Grassley asked for "the names of political appointees in the Department who represented detainees (or) worked for organizations advocating on behalf of detainees … the cases or projects that these appointees worked on with respect to detainees prior to joining the Justice Department … and the cases or projects relating to detainees that they have worked on since joining the Justice Department. …" Beyond two DOJ appointees whose work for jihadi defendants had already been made public, Holder gave up nothing. Zip. Zilch.
It's not even clear that the Gitmo Nine are the end of the line. The list is not a comprehensive tally of DOJ appointees, Holder told Grassley and other GOP senators who pressed for public disclosure. Why not? What are they trying to hide? Who are they trying to spare?
Americans have a right to know whether they are subsidizing jihadi sympathizers, and whether their Justice Department is now a sanctuary for human rights transnationalists and little terrorists' helpers in the mold of Lynne Stewart, who was convicted of abetting Muslim terrorist mastermind Sheikh Omar Abdel Rahman and spreading messages inciting violence on his behalf while representing him.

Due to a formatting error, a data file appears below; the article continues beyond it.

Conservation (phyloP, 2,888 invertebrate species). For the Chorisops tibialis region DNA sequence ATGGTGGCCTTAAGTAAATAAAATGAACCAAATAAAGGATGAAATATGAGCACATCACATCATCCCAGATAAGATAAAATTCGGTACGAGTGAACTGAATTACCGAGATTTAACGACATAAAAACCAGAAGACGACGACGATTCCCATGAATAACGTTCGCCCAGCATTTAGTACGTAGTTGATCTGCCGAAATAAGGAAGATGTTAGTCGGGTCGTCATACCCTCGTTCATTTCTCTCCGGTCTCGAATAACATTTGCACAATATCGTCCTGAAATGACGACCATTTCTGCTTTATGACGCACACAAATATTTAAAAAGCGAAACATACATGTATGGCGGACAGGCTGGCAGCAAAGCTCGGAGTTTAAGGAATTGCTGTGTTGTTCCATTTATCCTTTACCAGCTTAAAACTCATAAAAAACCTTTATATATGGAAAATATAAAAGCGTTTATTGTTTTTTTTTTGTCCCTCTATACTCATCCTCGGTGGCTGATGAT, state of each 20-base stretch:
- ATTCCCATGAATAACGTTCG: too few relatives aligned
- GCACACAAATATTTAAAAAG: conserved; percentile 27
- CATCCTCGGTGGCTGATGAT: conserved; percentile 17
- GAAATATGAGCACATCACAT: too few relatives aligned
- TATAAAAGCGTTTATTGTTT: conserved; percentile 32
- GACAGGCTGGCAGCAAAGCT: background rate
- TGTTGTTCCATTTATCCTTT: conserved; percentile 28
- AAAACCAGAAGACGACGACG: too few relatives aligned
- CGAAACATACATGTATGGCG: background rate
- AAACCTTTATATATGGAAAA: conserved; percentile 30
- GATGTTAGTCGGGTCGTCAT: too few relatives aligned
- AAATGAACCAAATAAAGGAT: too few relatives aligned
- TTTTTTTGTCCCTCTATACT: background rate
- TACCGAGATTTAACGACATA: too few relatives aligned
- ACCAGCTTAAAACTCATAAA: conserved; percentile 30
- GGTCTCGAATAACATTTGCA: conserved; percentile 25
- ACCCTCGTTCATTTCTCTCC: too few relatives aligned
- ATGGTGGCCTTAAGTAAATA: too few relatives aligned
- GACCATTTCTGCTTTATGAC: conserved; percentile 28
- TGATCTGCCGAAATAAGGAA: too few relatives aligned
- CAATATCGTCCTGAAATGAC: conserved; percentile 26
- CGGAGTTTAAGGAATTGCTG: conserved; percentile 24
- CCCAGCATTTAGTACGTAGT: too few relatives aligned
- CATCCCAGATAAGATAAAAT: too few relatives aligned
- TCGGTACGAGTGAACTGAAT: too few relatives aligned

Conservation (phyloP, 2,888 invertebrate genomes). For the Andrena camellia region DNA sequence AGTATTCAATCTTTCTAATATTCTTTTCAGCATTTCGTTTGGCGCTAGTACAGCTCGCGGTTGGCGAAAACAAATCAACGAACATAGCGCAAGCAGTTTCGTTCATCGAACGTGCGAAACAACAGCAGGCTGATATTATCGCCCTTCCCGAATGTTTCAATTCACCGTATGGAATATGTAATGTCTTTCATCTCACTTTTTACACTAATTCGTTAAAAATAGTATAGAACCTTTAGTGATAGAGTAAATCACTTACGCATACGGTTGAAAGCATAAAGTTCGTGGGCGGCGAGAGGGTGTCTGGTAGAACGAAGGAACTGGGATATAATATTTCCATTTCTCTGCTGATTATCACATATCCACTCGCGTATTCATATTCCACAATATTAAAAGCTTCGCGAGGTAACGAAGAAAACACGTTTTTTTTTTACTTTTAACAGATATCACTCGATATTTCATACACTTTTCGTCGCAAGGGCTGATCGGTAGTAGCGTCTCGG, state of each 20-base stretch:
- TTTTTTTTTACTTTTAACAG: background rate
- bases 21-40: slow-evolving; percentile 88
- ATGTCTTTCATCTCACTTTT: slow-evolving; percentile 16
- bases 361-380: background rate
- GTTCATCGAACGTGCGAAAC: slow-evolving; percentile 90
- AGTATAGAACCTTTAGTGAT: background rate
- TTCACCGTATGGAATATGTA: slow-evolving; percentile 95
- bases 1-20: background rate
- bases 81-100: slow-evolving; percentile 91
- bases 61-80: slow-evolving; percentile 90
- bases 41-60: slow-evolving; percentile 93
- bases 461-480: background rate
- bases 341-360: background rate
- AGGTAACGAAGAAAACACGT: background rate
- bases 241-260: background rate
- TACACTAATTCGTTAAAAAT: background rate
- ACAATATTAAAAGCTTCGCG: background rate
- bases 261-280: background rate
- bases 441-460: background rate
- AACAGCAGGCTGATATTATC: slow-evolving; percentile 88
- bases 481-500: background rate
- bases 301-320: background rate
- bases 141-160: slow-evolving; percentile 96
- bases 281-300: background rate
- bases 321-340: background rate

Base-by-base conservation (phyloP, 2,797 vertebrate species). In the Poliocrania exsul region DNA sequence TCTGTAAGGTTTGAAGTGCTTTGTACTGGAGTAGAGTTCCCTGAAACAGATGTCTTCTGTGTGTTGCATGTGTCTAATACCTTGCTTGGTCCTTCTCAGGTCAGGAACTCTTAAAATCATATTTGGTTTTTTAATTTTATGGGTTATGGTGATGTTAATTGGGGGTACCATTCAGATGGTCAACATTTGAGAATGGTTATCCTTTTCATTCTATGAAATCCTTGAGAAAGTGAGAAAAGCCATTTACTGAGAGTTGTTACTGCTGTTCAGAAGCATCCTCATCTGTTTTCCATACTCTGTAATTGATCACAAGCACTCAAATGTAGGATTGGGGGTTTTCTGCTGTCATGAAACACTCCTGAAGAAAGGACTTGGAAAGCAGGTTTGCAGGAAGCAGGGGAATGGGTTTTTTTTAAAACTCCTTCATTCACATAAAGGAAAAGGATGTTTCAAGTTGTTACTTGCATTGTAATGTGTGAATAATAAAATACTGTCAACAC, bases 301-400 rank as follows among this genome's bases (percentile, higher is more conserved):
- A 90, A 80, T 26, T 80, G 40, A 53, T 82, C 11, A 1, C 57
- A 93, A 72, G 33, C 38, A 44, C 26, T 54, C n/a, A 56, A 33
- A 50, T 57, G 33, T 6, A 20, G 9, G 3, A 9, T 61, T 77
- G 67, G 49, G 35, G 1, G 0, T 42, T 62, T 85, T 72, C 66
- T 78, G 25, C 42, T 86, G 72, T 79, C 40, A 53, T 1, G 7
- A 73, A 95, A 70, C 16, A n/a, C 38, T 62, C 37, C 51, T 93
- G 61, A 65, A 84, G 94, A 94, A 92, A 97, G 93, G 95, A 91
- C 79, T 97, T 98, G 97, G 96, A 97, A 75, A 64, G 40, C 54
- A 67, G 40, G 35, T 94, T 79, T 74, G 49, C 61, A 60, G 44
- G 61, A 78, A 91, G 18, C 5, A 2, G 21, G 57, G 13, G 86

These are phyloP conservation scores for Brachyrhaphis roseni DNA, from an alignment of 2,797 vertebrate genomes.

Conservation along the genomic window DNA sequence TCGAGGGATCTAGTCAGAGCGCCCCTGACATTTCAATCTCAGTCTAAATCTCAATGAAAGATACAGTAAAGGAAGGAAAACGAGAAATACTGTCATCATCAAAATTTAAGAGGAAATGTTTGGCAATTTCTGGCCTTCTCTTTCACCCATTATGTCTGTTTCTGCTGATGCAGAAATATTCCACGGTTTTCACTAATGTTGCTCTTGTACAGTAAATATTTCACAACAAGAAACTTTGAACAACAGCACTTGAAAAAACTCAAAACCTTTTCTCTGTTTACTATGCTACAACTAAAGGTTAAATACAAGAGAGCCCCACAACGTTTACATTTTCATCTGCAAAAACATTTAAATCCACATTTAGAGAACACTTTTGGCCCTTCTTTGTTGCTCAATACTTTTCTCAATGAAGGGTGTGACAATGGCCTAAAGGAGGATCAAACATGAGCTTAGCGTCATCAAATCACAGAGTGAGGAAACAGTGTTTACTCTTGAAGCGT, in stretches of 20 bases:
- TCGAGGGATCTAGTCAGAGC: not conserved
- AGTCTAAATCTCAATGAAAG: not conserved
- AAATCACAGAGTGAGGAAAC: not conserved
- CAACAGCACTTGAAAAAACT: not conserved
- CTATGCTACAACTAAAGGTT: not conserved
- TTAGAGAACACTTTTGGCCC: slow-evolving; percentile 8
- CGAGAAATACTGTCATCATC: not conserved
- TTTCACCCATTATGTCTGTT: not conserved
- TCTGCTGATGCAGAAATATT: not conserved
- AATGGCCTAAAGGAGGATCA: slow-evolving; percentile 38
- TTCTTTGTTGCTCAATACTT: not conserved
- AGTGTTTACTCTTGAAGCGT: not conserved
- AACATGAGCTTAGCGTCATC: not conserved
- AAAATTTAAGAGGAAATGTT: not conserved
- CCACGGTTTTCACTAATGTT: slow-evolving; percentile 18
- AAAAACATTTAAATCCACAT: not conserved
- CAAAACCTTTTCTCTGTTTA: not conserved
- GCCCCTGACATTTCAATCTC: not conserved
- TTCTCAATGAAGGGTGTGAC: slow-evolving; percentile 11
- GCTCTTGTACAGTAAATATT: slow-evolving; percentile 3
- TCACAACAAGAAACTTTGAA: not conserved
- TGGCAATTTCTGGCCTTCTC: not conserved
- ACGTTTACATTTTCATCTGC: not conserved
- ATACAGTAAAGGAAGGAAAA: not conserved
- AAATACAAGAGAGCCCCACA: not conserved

Americans have a right to know whether Holder -- who put political interests ahead of security interests at the Clinton Justice Department in both the Marc Rich pardon scandal and the Puerto Rican FALN terrorist debacle -- has made hiring decisions that provide for the common defense and promote the general welfare.
Tellingly, Holder has treated the GOP's national security concerns dismissively. He's hoping his nonresponsive blow-off of Grassley's request will die on the vine. And just as he used his past lapses in judgment during the Clinton era to argue that they made him more qualified for the job he holds now, Holder argues that the phantom jihadi lawyers on the DOJ payroll are a good thing for the country, so we should just shut up:
"A prosecutor of white-collar fraud cases may have previously represented defendants in such cases. This familiarity with and experience in the relevant area of law redounds to the government's benefit."
As usual, Holder puts ordinary civilian crimes on the same footing as terrorism plots and acts of war against our country. But why not let the people decide for themselves whether his staff decisions redound to their benefit? "The American people have the right to information about their government's activities," Holder himself said in a press release trumpeting new freedom of information rules last year. Put up or shut up, Mr. Attorney General.
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